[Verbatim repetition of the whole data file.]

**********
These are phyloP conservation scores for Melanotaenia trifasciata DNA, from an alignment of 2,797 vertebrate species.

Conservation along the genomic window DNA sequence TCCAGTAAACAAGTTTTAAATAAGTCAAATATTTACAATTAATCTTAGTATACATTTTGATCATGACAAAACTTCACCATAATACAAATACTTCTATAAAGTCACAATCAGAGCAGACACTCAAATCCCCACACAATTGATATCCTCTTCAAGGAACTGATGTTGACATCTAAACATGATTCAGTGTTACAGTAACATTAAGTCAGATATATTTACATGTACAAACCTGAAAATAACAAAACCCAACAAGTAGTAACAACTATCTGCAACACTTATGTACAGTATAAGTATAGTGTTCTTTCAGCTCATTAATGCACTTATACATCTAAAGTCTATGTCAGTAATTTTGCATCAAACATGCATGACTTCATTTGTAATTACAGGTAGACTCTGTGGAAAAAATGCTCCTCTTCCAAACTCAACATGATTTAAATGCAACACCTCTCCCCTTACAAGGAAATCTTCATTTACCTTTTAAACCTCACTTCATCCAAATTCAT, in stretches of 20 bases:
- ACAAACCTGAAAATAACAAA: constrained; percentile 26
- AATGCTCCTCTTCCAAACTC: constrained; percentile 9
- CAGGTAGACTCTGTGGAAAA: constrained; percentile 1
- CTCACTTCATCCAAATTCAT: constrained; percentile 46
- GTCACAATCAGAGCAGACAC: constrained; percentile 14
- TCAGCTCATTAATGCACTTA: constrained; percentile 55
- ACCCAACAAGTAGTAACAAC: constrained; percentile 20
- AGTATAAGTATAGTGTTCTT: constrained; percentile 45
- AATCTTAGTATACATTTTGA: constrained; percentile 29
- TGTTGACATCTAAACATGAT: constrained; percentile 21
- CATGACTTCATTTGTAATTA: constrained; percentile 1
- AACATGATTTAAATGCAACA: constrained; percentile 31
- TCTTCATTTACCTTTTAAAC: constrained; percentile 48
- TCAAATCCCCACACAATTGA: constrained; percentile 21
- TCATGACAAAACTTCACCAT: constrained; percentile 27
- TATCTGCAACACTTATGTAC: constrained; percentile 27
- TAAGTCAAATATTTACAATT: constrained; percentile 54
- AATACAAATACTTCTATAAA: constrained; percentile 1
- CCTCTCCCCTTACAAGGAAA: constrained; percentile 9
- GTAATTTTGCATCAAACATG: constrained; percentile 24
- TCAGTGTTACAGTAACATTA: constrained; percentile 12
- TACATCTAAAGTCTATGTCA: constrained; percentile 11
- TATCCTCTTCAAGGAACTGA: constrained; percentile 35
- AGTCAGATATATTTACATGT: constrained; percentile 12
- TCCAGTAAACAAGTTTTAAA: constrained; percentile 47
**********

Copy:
These are phyloP conservation scores for Melanotaenia trifasciata DNA, from an alignment of 2,797 vertebrate species.

Conservation along the genomic window DNA sequence TCCAGTAAACAAGTTTTAAATAAGTCAAATATTTACAATTAATCTTAGTATACATTTTGATCATGACAAAACTTCACCATAATACAAATACTTCTATAAAGTCACAATCAGAGCAGACACTCAAATCCCCACACAATTGATATCCTCTTCAAGGAACTGATGTTGACATCTAAACATGATTCAGTGTTACAGTAACATTAAGTCAGATATATTTACATGTACAAACCTGAAAATAACAAAACCCAACAAGTAGTAACAACTATCTGCAACACTTATGTACAGTATAAGTATAGTGTTCTTTCAGCTCATTAATGCACTTATACATCTAAAGTCTATGTCAGTAATTTTGCATCAAACATGCATGACTTCATTTGTAATTACAGGTAGACTCTGTGGAAAAAATGCTCCTCTTCCAAACTCAACATGATTTAAATGCAACACCTCTCCCCTTACAAGGAAATCTTCATTTACCTTTTAAACCTCACTTCATCCAAATTCAT, in stretches of 20 bases:
- ACAAACCTGAAAATAACAAA: constrained; percentile 26
- AATGCTCCTCTTCCAAACTC: constrained; percentile 9
- CAGGTAGACTCTGTGGAAAA: constrained; percentile 1
- CTCACTTCATCCAAATTCAT: constrained; percentile 46
- GTCACAATCAGAGCAGACAC: constrained; percentile 14
- TCAGCTCATTAATGCACTTA: constrained; percentile 55
- ACCCAACAAGTAGTAACAAC: constrained; percentile 20
- AGTATAAGTATAGTGTTCTT: constrained; percentile 45
- AATCTTAGTATACATTTTGA: constrained; percentile 29
- TGTTGACATCTAAACATGAT: constrained; percentile 21
- CATGACTTCATTTGTAATTA: constrained; percentile 1
- AACATGATTTAAATGCAACA: constrained; percentile 31
- TCTTCATTTACCTTTTAAAC: constrained; percentile 48
- TCAAATCCCCACACAATTGA: constrained; percentile 21
- TCATGACAAAACTTCACCAT: constrained; percentile 27
- TATCTGCAACACTTATGTAC: constrained; percentile 27
- TAAGTCAAATATTTACAATT: constrained; percentile 54
- AATACAAATACTTCTATAAA: constrained; percentile 1
- CCTCTCCCCTTACAAGGAAA: constrained; percentile 9
- GTAATTTTGCATCAAACATG: constrained; percentile 24
- TCAGTGTTACAGTAACATTA: constrained; percentile 12
- TACATCTAAAGTCTATGTCA: constrained; percentile 11
- TATCCTCTTCAAGGAACTGA: constrained; percentile 35
- AGTCAGATATATTTACATGT: constrained; percentile 12
- TCCAGTAAACAAGTTTTAAA: constrained; percentile 47